And yet, we shy away from sin in small group gatherings. We feel shame, or at least I do. Maybe I am the only one who is fearful of being judged by my peers. I’ve experienced grace. I’ve been forgiven by the Father and yet I become a slave to shame, guilt, and fear. Why? Do I need not fully grasp grace? Is my God too small?

I re-watched the film Boondock Saints a couple days ago. It’s a mature film with a lot of cursing, a lot of killing, and some nudity. You have been warned. However, there is a scene in which a couple of the characters interact through a confession booth at a Catholic church. I don’t even know if that’s what they are called…confessions booths. Catholic friends, hook me up on this one. Nevertheless, the only reason why they scene stuck with me is because it got me thinking about the utility of public confession. What is decided, as a church body, to call out our sin publicly? What if I stood up on Sunday morning and shouted out “Lust!” “Envy!” “Anger!” “I don’t believe God will actually answer my prayers at the moment! I am doubting sovereignty right about now! Just though EVERYONE should now!” Would that make the church healthier? Would it drive some people away from public worship? Or, would it make us more legitimate? Would it strengthen us in understanding that we are really, really, really broken and that there is a VERY REAL REASON why Jesus had to die on the cross. I am not sure. I lean towards the latter, and yet, I am uncertain.

We hate talking about sin because it makes us feel not just unclean and broken, but because we are fearful of walking backwards. I am super guilty of this. As a Calvinist (because that label is obviously in Scripture…it isn’t), I fear that I am not persevering sometimes. I sometimes fear that my life isn’t showing the Gospel of Jesus enough…that I am walking backwards and not forward. As a Calvinist, I at least believe that I am chosen or not, because I would hate to believe that I could lose my salvation. That would majorly suck. We hate sin, we detest sin, we rebuke sin, and yet we fear sin. Fearing sin, is sin (insert sad “LOL” here).

I want God to conquer my fear and my shame. I want God to transform into someone who isn’t afraid of sin. I want to fully embrace the truth that Jesus died for my sin, rescued me from having to pay for it myself, and has given everlasting life and a restored, beautiful, and truly pleasurable relationship with the Father and the Holy Spirit. I teared up a bit writing that last sentence. It hit me deeply, somewhere inside.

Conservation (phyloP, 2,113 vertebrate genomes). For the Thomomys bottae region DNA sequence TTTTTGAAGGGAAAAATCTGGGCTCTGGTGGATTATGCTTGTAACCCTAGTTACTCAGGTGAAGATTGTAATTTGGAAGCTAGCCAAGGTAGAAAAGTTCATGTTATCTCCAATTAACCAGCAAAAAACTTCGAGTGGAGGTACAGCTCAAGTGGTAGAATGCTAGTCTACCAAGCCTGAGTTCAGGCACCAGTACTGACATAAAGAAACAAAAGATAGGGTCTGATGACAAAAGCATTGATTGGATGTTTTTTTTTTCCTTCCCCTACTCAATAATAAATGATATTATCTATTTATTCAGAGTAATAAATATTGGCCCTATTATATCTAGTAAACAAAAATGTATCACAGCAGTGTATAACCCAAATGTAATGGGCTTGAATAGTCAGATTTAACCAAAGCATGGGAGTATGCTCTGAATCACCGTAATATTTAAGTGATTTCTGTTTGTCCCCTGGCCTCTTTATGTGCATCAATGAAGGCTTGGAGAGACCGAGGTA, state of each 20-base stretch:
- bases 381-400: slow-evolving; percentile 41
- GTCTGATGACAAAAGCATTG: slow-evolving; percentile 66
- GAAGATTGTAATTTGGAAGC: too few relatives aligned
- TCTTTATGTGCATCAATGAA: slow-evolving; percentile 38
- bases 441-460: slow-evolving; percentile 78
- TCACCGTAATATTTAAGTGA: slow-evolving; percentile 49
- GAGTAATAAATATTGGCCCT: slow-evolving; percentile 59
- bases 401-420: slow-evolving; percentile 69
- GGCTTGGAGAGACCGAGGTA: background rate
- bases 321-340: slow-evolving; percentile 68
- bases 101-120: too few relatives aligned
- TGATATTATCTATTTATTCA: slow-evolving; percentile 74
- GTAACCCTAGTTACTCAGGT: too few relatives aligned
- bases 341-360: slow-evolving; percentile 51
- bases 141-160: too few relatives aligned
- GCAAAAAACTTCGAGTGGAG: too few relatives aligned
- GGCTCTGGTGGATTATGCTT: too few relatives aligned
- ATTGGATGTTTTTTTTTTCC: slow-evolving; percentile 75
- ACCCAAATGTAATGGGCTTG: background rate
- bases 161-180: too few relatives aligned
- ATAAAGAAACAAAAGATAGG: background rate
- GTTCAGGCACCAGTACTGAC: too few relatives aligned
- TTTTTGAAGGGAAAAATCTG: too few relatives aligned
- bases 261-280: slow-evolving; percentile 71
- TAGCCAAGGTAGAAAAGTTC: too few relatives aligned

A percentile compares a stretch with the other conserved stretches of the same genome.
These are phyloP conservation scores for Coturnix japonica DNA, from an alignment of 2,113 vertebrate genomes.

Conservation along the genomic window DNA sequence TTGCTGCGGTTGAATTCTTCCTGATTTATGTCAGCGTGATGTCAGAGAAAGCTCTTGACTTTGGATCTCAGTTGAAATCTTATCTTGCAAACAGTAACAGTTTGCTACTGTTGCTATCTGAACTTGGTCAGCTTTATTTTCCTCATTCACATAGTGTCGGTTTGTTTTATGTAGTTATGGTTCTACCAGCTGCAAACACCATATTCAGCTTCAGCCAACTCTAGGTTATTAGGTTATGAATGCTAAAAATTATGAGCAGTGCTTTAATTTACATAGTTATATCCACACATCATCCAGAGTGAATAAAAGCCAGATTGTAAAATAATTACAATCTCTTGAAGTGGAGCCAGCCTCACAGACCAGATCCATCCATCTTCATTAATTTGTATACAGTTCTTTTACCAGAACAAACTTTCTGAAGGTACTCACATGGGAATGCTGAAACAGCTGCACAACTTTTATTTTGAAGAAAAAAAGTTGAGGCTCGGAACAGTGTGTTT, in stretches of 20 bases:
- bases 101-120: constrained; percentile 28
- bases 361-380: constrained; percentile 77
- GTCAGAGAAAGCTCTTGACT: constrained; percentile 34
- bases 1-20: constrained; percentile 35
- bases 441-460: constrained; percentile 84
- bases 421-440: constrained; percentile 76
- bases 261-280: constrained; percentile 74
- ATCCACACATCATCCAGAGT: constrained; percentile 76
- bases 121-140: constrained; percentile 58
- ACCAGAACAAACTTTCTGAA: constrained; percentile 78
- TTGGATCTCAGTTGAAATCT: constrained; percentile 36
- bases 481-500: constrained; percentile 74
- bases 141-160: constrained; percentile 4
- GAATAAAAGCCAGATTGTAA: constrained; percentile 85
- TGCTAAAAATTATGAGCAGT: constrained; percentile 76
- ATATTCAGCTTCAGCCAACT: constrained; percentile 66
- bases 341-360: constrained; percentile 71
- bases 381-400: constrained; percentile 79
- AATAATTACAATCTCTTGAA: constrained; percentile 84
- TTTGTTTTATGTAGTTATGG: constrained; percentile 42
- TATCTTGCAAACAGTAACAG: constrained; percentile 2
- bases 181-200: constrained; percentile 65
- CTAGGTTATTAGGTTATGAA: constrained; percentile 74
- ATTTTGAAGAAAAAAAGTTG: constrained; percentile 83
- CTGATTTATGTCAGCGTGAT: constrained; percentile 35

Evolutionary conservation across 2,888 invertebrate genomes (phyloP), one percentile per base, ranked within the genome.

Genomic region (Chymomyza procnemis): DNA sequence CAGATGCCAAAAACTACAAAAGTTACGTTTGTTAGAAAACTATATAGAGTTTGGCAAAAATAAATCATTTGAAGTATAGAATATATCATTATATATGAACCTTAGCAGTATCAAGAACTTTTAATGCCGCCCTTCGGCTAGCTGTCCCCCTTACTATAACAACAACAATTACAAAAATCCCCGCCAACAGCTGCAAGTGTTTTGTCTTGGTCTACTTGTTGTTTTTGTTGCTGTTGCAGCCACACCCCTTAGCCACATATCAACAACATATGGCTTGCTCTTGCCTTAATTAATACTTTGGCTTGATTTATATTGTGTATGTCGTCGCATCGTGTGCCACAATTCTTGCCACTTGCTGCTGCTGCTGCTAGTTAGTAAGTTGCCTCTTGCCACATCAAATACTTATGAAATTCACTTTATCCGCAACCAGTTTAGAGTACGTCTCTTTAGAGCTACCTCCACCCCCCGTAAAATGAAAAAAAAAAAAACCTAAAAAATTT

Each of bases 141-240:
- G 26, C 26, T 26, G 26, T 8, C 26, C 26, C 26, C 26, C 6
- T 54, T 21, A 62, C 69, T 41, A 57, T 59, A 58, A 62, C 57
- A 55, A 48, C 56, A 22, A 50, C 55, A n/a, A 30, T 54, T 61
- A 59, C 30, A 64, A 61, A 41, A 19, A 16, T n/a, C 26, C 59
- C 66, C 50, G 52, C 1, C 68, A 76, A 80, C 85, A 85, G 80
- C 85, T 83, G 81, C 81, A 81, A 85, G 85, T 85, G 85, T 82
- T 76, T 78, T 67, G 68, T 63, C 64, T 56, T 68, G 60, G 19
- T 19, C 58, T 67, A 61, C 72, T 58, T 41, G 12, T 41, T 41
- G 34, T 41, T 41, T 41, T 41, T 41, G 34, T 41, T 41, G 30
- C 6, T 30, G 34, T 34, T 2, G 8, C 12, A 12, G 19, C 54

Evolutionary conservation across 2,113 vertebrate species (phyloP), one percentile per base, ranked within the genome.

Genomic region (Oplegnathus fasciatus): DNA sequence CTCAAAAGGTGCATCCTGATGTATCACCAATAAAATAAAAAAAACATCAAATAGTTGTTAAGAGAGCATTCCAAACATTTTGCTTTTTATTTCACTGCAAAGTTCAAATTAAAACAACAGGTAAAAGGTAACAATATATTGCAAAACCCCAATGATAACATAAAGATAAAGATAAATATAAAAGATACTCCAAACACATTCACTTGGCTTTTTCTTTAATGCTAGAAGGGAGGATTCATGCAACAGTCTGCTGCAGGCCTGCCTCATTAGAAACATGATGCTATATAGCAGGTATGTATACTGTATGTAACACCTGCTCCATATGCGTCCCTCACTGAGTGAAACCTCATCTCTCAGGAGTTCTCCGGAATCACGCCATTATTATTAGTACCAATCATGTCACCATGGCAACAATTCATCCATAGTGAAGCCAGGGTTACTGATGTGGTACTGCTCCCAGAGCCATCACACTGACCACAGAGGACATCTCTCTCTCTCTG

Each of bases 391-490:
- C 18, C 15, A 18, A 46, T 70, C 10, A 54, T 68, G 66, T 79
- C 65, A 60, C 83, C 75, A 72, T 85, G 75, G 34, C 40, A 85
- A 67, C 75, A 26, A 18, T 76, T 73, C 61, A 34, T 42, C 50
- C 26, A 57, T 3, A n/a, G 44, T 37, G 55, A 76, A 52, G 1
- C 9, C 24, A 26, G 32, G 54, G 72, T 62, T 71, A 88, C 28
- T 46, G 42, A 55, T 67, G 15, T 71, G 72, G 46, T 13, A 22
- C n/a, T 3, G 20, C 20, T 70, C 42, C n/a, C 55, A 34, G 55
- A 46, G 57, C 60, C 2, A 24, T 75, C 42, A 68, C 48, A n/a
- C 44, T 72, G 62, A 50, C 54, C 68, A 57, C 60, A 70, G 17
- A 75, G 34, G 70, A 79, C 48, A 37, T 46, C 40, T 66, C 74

On the topic of community, I want brothers who bring up sin (insert another “LOL” here). I want brothers who call me out on shit. I want brothers who not only call me up about watching the game, hanging out, or going out for food, but who also ask me: “how’s your heart, man?” “What are you struggling with? No bullshit.” I want that. I don’t have that right now.

This post wasn’t specifically about sin, but on talking about it. I don’t know if it is actually worth reading, but it’s something that I needed to write. In my search and understanding for better Christian and Covenant community, talking about sin and our struggle with it is something I definitely want God lead the way on.

Thanks for reading.

“Looking” for “Church”

“Looking” for “Church”

What do you first look for when looking for a new church or new Christian community? What are those “key words” searches that you plug into your web browser or “must have” list? What do you prioritize? What are deal-breakers? How much of what we are looking for is Biblical? How much of it is actual quite relative and purely cultural?

            Kat and I have been at our current church for about 9 months. We recently became members and we are extremely happy to be part of this community of believers. However, the last church I was a member at I attended for most of my life, so the experience of “looking for a church” was quite new to me.

            We were very fortunate to have people we already knew attending our current church. In fact, my boss and one of my fellow interns at the summer internship I took up last summer are all members of this church. Like I said, we feel extremely blessed to be part of this community. But what did I look for? What did I search for the very instant that I walked through the doors?